The New-Generation Town and Country Mini-Van
words and photos by Kevin C. Limjoco
It took longer than expected but finally the mid-size Dodge Avenger/Chrysler Sebring models have been laid to rest. The replacement is this joint new Chrysler/Fiat 200 model using a wider but slighter, shorter, scalable chassis (CUSW) — first used in the Alfa Romeo Giulietta, then Dodge Dart followed by the Jeep Cherokee, which is also supposed to be used in the other near future Chrysler, Jeep and Alfa Romeo models. The outgoing 200 was simply a rebadged Sebring and it was a very lackluster product best suited for rental duties.
The all-new 200 begins the new breed of Chrysler vehicles that can be an all-wheel-drive (besides the 300C which currently already has it) and diesel engines, and hopefully a full independent suspension for the new generation of Town & Country mini-vans .The 300C just went through a major upgrade but still using the old platform for its final run.
Unlike its predecessors, I was looking forward to test the 200C which has a sort of an alluring serpentine face, but also looks much like the previous model of Hyundai Sonata despite of its fairly sleek coupé-esque roofline that boasts a .27 cd drag coefficient. If it wasn’t for the integrated rear exhausts, the unique HID headlights with LED DRL and foglamps, and a 19×8 inch alloys shod with 235/40R19 96H Nexen CP671 tires, our 200C test unit could easily have been overlooked. The big draw for me was trying the energetic 295 bhp V6 with the new rotary dial controlled ZF 9-speed automatic gearbox. I knew the cabin would be comfortable, uniquely designed, and well appointed.
Our test unit did have the cracking 506-watt Alpine 10-speaker audio system, 8.4-inch Uconnect(TM) touch screen infotainment system, LED ambient interior lighting, “Fly-Through” center console, a wealth of safety equipment, and wrap-around wood trim. The instrument cluster with its 7-inch central information screen is a top-grade stuff. The interior is much better than its exterior but the door panels are not as well executed as the dashboard. The seats are very plush and comfortable, which could be best in class. The dimension size of 200C feels smaller than the Honda Accord. It feels heavy on its four corners and it is reluctant on being driven aggressively.
The 200C can be driven well, exponentially better than the car it replaces. However, in comparison to its target mid-size executive competition, it performs dynamically in the middle of the pack. The Mazda 6 will out handle and brake better, while the Honda Accord V6 and even the current Camry V6 will walk away from it, which is a pity considering the promise of the 9-speed gearbox and the potent powerplant. I was expecting to get the best performance numbers in its class.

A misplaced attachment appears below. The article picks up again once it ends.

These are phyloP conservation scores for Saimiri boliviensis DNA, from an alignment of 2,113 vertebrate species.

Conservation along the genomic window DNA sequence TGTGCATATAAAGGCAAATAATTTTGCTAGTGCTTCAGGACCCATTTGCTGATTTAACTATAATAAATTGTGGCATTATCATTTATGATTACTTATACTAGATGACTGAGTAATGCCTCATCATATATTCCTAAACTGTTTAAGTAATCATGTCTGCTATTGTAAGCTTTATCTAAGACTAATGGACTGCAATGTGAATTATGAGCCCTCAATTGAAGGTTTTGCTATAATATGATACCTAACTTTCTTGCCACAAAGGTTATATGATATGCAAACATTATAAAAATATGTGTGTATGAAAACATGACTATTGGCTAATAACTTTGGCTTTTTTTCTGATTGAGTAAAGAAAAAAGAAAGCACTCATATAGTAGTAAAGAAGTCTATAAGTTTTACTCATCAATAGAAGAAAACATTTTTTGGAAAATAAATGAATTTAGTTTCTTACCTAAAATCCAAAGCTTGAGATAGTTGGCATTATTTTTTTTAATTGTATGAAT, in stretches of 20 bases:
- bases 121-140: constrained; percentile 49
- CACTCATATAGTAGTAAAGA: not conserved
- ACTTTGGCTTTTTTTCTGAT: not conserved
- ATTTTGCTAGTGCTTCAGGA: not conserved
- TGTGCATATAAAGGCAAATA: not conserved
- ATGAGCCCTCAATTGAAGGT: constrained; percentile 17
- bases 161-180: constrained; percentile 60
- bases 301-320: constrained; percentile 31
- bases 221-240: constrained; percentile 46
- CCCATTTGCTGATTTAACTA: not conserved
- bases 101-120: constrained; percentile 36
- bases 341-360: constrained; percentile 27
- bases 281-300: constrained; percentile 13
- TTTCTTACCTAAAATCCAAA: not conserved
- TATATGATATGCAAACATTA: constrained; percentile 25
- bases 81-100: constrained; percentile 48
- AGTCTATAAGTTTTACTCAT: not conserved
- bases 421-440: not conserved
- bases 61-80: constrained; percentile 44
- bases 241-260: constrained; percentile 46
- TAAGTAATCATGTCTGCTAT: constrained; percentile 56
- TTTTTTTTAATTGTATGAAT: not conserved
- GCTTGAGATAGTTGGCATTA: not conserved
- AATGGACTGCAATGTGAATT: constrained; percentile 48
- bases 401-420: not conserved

The new 200C is a good car, just not a great one, and could be a bit frustrating. The new chassis is excellent. The steering wheel itself is nice but the feedback is dull and even odd at times with confused boosting. The brakes are sufficient but not powerful. The handling can be plush but when you run over on uneven surfaces, it gets a bit clumsy and even allows too much sharp shock back into the cabin on tarmac that you would barely feel in other cars. The suspension needs better calibration and would be even better with a proper adaptive setup. But keep in mind that the competition uses conventional systems that work fabulously.
The current outgoing 300S and 300C, with the same Pentastar V6 engine using the 8-speed automatic gearbox, still performs better even it weighs more giving up mostly to only a touch of fuel economy. There is certainly a lot of promise where there wasn’t in the past. So I guess that is still positive. Chrysler has a lot of work ahead of them in this most competitive segment. I am confident that the new Alfa Romeo car that will use this platform will address these issues. So I am still optimistic.
Chrysler 200C Specifications
Engine: V6, 3605 cc, dohc 24V, VVT, 9-speed AT
Max Power: 295 bhp @ 6350 rpm
Max Torque: 262 lb ft @ 4250 rpm
0-100 km/h (0-62 mph): 6.2 sec.
Top Speed: 200 km/h (125 mph) Governed
Fuel Mileage: 19 mpg City & 32 mpg Highway
Price as Tested: US$ 33,420.00
(+) Strong general performance, very comfortable seats, full featured
(–) Inconsistent handling, styling is an acquired taste, too few truly standout features
Rating: 9.3 / 10